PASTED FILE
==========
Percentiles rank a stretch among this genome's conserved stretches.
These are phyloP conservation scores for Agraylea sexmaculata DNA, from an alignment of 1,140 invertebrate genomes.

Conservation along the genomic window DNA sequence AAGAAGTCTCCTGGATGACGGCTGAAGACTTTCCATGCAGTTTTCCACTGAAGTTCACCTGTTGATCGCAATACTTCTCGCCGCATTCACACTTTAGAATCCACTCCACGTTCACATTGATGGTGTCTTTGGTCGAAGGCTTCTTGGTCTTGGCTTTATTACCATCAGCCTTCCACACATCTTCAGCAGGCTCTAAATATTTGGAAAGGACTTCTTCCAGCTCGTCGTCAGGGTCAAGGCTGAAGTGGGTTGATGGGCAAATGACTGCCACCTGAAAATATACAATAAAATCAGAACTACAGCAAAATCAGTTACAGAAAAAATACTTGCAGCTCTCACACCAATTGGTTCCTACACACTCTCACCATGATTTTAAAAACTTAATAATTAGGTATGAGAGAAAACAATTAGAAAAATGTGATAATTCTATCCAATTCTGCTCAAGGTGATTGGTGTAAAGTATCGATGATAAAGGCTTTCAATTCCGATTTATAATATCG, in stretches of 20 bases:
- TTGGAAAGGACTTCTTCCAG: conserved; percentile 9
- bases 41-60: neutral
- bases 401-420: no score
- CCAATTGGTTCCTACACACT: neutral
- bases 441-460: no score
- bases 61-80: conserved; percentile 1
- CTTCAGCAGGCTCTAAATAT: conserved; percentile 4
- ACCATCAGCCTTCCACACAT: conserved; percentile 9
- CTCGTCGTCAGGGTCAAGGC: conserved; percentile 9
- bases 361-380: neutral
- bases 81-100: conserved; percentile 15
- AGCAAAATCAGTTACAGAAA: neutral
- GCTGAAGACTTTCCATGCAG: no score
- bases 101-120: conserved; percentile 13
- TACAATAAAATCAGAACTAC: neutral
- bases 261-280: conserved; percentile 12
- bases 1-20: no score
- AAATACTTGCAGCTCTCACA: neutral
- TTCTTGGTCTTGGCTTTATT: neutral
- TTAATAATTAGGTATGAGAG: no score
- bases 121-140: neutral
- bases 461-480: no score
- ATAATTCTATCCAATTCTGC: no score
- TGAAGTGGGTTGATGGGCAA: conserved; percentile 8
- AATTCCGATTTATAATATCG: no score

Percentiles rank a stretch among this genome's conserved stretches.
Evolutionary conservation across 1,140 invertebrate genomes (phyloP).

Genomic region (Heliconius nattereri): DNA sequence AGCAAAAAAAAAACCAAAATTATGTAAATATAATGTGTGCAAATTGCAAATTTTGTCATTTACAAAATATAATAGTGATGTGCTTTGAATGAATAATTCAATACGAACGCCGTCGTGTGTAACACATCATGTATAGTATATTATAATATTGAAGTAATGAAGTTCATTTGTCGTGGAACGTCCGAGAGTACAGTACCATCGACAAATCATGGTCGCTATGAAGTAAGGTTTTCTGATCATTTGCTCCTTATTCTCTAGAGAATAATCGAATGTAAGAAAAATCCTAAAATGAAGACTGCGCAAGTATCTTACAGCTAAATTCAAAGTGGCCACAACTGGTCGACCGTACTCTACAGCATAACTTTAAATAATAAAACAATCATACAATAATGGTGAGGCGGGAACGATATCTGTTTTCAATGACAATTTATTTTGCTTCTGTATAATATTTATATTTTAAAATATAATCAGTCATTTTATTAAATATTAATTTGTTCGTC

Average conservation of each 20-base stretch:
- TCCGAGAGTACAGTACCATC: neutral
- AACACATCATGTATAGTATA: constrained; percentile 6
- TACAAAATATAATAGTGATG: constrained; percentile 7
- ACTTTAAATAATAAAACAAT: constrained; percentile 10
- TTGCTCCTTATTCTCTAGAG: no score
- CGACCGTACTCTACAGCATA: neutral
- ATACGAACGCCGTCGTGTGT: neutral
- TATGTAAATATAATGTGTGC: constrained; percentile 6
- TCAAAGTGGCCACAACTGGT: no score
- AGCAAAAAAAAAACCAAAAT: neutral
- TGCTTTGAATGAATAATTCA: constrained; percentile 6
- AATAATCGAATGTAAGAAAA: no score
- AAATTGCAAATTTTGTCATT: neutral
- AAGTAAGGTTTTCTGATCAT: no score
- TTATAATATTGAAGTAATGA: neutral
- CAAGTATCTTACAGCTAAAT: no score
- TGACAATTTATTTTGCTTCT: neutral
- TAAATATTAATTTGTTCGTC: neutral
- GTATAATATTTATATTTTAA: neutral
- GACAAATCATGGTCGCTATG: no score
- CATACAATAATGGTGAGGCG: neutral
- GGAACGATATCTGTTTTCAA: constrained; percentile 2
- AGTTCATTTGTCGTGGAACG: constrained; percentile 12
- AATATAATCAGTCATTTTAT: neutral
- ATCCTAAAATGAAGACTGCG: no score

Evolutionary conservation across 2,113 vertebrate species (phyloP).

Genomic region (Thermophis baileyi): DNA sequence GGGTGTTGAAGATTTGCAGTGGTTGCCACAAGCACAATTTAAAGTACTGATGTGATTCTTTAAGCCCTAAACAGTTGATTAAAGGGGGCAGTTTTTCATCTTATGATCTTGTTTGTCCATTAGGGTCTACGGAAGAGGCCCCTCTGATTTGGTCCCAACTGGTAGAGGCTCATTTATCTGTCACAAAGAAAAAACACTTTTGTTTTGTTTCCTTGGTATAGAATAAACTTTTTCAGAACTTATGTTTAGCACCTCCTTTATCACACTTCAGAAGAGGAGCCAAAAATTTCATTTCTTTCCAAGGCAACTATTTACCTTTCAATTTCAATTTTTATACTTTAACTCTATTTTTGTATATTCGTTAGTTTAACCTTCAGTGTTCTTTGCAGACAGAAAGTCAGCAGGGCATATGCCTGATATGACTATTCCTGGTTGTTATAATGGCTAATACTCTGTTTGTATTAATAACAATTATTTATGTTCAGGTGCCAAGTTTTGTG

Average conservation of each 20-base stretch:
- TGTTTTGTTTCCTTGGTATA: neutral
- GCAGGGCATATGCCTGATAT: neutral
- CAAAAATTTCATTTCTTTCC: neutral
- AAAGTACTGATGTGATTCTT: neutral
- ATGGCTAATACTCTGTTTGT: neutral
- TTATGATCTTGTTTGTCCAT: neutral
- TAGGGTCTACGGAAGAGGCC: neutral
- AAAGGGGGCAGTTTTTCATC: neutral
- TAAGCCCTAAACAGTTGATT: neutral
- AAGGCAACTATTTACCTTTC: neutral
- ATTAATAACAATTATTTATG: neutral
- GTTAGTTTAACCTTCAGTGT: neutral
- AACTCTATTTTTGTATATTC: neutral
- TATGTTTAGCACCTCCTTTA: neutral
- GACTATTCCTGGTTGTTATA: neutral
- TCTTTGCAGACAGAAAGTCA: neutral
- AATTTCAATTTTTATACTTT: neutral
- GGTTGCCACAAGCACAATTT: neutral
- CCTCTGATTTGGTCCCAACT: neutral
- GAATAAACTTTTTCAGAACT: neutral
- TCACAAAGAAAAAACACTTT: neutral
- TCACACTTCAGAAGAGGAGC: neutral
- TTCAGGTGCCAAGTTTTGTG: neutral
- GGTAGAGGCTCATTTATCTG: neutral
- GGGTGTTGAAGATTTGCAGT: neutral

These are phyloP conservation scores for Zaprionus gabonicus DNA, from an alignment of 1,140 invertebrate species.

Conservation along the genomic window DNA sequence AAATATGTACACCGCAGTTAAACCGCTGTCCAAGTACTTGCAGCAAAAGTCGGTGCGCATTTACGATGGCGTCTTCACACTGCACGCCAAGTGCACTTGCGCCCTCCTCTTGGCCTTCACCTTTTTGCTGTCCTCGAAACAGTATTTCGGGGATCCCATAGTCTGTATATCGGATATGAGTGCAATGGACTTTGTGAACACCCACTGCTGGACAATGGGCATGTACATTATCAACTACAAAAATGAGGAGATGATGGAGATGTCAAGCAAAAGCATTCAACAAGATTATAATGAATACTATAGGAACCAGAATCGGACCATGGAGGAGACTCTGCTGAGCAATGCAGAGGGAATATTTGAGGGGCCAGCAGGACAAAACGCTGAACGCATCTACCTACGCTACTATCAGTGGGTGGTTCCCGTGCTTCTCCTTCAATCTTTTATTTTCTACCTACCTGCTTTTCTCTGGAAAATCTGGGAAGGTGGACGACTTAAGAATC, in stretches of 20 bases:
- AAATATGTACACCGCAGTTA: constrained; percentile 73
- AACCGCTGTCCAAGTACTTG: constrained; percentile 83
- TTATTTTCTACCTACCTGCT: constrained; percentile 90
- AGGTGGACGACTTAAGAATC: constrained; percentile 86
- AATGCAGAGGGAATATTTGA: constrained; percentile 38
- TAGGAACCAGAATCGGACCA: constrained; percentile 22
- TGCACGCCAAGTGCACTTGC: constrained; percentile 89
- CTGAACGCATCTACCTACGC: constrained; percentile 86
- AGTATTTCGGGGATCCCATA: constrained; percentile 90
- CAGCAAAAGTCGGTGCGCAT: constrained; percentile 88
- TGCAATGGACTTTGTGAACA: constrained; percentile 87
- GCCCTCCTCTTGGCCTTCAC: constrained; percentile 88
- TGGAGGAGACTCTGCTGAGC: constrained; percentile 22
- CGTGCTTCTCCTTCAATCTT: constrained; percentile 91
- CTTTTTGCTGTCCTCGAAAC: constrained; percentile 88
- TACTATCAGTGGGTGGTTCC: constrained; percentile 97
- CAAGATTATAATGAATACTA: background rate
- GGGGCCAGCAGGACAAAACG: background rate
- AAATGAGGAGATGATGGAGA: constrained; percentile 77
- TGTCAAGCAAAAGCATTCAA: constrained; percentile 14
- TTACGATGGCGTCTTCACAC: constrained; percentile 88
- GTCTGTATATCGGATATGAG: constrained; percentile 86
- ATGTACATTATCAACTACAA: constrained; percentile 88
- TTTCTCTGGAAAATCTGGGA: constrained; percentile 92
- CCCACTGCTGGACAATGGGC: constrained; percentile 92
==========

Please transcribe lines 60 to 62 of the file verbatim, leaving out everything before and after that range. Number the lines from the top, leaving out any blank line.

Average conservation of each 20-base stretch:
- TGTTTTGTTTCCTTGGTATA: neutral
- GCAGGGCATATGCCTGATAT: neutral